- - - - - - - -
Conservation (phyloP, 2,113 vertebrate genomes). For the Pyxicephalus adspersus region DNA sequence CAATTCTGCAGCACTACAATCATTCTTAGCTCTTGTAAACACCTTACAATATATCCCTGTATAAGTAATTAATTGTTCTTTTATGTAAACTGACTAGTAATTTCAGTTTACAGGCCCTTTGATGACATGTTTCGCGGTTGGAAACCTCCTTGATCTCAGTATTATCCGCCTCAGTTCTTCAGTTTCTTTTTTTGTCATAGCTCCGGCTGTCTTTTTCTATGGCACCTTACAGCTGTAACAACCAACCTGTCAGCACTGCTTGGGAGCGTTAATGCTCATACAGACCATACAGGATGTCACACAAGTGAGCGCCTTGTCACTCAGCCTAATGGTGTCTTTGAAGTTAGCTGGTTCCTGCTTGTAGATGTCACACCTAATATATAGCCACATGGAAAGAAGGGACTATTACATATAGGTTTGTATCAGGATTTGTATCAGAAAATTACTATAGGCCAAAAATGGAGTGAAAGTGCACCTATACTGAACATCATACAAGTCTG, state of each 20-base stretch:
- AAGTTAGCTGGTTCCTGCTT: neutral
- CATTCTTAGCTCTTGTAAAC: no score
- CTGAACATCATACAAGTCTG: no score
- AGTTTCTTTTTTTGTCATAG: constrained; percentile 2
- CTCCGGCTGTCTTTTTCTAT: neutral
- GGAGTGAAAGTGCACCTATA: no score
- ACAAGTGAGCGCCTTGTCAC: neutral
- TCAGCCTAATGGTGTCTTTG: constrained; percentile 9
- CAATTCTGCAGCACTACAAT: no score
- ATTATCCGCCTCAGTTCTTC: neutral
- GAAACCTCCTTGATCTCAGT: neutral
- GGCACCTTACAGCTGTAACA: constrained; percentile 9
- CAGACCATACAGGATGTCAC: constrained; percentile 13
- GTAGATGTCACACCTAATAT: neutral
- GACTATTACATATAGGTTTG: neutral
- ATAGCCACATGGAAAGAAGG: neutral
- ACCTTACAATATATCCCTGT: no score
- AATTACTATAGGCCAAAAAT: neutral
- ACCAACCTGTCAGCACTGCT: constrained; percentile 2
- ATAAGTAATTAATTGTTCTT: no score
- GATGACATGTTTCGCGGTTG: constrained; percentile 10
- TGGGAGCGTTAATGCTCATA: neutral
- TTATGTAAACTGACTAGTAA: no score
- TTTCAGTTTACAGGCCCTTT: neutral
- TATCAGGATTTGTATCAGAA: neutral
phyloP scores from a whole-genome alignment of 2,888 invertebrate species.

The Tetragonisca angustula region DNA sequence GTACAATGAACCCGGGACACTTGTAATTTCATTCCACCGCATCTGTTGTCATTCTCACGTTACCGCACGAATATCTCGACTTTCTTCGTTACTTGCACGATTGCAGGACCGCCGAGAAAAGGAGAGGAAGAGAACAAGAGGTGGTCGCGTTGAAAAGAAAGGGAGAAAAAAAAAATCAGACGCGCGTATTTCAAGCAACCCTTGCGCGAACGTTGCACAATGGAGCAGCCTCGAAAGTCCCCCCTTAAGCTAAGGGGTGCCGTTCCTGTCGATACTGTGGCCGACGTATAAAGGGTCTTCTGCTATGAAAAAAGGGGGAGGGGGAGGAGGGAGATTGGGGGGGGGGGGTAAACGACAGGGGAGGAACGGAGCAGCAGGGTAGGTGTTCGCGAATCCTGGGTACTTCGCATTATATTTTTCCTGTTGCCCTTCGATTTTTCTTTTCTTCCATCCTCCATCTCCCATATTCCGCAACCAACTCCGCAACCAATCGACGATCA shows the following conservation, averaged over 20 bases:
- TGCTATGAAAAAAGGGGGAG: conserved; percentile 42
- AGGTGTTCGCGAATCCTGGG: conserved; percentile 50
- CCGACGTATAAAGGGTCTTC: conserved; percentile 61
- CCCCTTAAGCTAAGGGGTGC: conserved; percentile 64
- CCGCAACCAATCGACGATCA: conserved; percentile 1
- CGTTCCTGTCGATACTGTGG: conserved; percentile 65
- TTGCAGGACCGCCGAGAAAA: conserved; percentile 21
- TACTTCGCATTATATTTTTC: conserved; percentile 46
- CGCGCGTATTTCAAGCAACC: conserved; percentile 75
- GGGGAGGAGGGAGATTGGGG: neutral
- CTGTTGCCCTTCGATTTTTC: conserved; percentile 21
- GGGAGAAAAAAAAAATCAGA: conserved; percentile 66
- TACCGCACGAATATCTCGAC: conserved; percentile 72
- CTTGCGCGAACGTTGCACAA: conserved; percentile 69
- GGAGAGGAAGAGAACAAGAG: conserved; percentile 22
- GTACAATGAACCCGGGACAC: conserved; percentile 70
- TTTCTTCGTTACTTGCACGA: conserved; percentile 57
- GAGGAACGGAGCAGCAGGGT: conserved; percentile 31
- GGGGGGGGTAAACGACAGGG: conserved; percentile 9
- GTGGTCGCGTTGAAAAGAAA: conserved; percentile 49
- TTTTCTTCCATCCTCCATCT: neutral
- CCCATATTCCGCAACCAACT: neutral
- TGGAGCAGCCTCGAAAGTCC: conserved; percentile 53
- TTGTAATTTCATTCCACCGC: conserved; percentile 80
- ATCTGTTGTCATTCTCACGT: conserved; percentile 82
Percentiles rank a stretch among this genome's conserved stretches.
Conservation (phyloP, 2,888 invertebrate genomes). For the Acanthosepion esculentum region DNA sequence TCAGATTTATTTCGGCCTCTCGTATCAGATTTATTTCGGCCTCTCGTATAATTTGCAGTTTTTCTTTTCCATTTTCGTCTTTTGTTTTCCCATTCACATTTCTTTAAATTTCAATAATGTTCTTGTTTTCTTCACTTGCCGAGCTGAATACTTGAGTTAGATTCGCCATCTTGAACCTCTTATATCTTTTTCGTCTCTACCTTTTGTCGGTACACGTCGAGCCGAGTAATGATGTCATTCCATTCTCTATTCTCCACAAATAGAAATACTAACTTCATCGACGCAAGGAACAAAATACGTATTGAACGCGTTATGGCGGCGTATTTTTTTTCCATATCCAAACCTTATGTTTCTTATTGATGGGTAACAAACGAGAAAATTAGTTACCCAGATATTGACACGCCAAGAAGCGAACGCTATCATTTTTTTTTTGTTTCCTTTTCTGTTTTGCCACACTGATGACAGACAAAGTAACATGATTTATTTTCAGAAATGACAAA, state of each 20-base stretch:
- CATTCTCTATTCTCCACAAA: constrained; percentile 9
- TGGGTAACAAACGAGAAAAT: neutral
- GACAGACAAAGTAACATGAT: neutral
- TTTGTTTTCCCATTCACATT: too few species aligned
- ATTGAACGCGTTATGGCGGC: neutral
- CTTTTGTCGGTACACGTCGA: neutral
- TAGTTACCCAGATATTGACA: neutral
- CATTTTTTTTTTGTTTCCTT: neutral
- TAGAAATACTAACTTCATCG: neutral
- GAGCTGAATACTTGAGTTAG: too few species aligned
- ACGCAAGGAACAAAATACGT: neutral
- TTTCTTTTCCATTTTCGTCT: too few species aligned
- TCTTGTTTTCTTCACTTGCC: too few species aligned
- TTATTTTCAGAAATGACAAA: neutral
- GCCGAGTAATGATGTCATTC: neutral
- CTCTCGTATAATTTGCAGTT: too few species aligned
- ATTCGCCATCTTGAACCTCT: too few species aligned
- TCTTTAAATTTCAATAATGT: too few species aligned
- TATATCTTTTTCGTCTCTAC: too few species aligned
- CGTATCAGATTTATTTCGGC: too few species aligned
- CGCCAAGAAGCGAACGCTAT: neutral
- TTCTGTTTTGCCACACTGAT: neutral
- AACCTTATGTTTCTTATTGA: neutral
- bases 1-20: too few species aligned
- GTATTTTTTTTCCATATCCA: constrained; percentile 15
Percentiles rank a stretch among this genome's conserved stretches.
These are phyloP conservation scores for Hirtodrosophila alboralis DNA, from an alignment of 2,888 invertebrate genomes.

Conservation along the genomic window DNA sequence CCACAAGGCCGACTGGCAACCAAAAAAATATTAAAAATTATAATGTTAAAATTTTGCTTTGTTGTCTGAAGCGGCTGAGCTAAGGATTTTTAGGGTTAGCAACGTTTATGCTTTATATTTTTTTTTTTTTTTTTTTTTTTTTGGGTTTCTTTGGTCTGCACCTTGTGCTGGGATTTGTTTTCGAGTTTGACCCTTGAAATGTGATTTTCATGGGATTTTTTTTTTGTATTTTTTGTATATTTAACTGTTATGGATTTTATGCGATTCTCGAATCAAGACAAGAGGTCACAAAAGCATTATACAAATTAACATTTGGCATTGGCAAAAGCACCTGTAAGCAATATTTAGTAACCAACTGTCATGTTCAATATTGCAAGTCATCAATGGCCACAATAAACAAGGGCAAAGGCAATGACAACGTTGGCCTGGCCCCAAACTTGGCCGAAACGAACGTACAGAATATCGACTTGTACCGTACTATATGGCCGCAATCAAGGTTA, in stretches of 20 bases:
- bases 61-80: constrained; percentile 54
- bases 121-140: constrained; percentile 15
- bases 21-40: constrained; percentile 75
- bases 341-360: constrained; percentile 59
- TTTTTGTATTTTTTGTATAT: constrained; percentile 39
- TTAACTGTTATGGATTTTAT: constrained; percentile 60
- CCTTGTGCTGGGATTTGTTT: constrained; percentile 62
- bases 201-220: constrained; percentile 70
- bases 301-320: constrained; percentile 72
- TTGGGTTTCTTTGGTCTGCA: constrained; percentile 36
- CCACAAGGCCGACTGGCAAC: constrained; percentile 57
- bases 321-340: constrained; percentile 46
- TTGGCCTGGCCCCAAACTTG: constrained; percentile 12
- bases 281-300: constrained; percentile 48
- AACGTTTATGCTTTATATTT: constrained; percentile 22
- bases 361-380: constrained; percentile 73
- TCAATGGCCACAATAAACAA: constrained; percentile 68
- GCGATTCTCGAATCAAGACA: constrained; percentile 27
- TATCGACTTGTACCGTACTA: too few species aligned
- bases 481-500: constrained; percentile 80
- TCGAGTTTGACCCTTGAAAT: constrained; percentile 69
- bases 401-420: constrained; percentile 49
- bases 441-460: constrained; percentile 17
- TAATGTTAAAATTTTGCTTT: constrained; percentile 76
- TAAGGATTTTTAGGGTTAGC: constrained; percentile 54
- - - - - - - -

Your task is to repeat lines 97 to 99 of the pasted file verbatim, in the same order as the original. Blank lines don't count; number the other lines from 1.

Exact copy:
- bases 281-300: constrained; percentile 48
- AACGTTTATGCTTTATATTT: constrained; percentile 22
- bases 361-380: constrained; percentile 73